The Indian economy is still balancing its walk through the edge of a major banking crisis, which isn’t a theory in the near future if the government fails to support the state-run banks given the manner in which bad loans are piling up. In the March quarter alone, state-run banks reported cumulated losses of over Rs 14,000 crore on account of huge provisions made on bad loans. Stressed assets currently account for almost 11 percent of the total loans given by the banks. Of these loans, Rs 4,00,000 crore are gross NPAs and an equal amount of restructured loans, which could also turn bad if economy doesn’t pick up fast. There is a substantial quantum of SMA-2 loans, which means they are overdue for 60 days. If a banking a crisis happens, that can take the country in reverse gear by several years, forget about competing with China on economic growth.
With private investment cycle yet to resume, stalled projects are on the rise and the 17-month consecutive fall in exports do not offer any comfort to the economy. Compared to what the government has ‘achieved’ in the last two years, its unfulfilled tasks are massive and it hasn’t crossed even half way to say that economy has turned the corner. A big reason why Modi’s economy has escaped an economic crisis, despite two successive years of drought, is due to crashing oil and commodity prices. That will not sustain forever.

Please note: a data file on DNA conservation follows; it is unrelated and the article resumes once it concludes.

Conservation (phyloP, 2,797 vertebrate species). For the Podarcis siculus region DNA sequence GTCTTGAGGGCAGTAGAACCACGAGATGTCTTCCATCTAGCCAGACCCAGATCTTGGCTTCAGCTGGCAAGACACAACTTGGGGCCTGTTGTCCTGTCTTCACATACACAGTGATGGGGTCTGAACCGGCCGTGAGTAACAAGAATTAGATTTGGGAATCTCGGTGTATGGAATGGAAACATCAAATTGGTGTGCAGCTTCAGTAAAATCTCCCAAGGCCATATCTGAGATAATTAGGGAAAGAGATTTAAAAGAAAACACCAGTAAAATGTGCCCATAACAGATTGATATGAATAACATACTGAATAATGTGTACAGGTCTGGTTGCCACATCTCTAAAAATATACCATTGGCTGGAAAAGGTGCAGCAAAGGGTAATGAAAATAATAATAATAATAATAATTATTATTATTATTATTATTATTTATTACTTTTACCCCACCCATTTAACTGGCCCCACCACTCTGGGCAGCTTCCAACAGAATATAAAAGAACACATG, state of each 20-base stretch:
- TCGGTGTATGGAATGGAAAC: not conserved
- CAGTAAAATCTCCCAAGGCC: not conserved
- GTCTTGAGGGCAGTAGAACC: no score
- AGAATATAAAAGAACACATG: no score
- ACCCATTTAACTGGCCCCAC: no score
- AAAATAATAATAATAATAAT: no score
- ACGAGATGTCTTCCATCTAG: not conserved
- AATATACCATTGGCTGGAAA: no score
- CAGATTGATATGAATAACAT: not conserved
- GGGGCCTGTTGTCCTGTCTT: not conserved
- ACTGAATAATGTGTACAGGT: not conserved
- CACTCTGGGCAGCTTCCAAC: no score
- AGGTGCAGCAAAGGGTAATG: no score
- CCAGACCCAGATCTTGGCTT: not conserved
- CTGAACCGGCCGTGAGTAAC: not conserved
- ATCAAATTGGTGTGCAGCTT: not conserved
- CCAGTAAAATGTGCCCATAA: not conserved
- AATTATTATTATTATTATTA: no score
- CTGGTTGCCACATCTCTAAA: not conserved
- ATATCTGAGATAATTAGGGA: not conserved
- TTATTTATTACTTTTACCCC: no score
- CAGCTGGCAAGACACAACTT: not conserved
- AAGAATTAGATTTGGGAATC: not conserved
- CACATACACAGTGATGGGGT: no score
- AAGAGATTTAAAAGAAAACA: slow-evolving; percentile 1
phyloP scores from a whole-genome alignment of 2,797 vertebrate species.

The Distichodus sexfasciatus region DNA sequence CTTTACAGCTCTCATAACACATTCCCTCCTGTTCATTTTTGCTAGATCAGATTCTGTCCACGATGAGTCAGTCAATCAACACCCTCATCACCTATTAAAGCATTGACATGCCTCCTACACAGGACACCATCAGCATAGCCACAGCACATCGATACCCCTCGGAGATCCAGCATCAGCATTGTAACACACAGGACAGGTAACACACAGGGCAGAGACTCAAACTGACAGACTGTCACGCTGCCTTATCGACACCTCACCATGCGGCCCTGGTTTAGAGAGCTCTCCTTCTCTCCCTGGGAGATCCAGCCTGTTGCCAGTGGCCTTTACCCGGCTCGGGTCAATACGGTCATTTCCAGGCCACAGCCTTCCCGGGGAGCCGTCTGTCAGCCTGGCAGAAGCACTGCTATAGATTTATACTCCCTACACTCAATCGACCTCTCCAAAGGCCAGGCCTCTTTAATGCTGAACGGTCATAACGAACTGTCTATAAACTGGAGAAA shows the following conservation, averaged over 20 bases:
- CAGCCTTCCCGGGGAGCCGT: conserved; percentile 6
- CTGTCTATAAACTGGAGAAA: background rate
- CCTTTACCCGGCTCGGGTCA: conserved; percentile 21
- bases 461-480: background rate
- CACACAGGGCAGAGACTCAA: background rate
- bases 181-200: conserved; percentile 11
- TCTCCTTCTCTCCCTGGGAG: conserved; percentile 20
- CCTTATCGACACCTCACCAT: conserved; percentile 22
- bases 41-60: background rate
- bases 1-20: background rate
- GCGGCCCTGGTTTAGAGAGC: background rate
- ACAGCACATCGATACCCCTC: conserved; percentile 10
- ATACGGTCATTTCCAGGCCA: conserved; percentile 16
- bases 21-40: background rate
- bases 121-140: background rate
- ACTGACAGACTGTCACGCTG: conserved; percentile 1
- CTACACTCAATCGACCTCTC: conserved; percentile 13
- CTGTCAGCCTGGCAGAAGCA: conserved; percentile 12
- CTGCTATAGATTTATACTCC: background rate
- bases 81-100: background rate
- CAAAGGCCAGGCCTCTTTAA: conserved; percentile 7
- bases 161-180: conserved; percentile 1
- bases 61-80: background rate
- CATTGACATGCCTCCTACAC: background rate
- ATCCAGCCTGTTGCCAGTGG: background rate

Modi should introspect
Except the BJP government and its supporters and sympathizers, did the aam aadmi participate in the two-year celebrations? According to reports, as many as 454 farmers have ended their lives in Maharashtra's drought-prone Marthawada region alone so far this year. The numbers are up by 22 percent, compared to the 372 cases reported till the end of May last year.
In many places in Marathwada, water levels in reservoirs are down to just 1 percent, as against 8 percent during the same period last year. Number of deaths reported due to shortage of drinking water have spiralled. Has the government done enough to address the problem? However, a good monsoon will save the economy from a disaster, a third year of successive drought would put us back on crisis.
If the Modi-government chose to avoid the two-year jamboree at Indian Gate, admitting that the time isn’t right for a celebration when the country is going through a crisis and acknowledging that the economy is not out of woods yet, that would have been a bigger advertisement for this government. It would have been evident that the government is sensitive to the pain of the country's poor and is not oblivious to the ground realities of the real economy.